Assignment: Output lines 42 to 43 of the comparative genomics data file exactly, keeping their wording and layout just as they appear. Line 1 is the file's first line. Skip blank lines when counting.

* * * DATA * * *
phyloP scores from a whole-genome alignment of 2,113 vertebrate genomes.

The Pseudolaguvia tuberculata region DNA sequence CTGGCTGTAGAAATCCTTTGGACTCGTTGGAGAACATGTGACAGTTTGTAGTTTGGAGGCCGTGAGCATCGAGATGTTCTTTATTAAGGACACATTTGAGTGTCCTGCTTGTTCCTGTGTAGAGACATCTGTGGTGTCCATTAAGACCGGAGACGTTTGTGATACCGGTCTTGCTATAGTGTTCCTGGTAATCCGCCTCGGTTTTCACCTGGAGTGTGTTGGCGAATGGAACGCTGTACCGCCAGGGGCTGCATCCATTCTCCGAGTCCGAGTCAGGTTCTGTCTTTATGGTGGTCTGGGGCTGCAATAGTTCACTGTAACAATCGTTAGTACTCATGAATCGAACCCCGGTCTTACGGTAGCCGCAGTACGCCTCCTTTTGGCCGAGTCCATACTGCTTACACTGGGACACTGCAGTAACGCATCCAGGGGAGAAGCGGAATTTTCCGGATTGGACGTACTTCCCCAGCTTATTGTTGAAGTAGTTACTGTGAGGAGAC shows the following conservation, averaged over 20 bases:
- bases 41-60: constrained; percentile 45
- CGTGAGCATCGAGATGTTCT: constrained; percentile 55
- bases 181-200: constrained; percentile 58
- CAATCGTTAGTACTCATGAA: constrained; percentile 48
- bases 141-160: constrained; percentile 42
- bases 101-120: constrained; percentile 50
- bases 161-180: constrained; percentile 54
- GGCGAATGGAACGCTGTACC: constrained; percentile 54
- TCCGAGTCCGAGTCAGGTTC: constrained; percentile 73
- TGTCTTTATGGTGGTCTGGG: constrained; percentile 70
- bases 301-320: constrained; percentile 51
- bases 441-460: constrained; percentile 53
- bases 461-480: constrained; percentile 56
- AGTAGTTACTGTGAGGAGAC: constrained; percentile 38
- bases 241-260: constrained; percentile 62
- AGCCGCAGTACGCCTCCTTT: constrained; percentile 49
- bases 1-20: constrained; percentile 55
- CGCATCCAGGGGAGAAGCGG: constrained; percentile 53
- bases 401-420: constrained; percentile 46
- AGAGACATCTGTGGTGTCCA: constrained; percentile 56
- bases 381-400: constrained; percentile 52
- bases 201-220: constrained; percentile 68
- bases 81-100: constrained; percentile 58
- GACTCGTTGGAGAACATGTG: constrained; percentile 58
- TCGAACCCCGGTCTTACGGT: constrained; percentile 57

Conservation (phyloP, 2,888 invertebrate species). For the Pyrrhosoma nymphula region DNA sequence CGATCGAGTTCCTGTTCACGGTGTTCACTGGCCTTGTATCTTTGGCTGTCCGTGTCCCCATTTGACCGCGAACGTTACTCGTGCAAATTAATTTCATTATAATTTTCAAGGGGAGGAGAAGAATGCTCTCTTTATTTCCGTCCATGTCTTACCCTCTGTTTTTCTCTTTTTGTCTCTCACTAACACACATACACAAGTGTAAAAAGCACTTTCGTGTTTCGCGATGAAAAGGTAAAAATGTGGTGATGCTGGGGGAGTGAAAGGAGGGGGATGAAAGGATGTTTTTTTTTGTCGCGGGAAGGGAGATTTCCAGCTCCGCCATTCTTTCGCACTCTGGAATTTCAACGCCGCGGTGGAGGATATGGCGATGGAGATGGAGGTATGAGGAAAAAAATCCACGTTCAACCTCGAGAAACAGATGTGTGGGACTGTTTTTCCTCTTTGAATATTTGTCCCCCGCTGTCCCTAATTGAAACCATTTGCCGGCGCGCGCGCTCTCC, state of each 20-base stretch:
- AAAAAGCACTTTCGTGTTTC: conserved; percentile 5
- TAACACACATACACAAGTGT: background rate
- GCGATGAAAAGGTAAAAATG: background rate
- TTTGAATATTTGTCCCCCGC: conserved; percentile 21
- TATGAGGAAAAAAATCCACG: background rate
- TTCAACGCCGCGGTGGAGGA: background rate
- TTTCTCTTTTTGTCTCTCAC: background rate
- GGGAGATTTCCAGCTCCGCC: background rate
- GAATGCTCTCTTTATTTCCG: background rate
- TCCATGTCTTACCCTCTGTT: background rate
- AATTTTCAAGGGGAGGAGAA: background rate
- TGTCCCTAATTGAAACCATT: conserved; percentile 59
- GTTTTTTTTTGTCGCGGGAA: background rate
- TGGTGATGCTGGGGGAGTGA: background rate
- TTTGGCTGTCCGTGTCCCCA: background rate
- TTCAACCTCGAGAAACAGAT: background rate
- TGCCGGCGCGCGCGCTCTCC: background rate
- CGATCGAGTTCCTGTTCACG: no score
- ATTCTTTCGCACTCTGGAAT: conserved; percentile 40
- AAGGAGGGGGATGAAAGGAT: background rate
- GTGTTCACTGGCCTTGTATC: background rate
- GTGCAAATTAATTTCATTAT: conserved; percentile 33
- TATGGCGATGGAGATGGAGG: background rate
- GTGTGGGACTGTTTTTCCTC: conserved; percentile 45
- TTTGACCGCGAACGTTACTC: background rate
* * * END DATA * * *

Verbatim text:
- TGGTGATGCTGGGGGAGTGA: background rate
- TTTGGCTGTCCGTGTCCCCA: background rate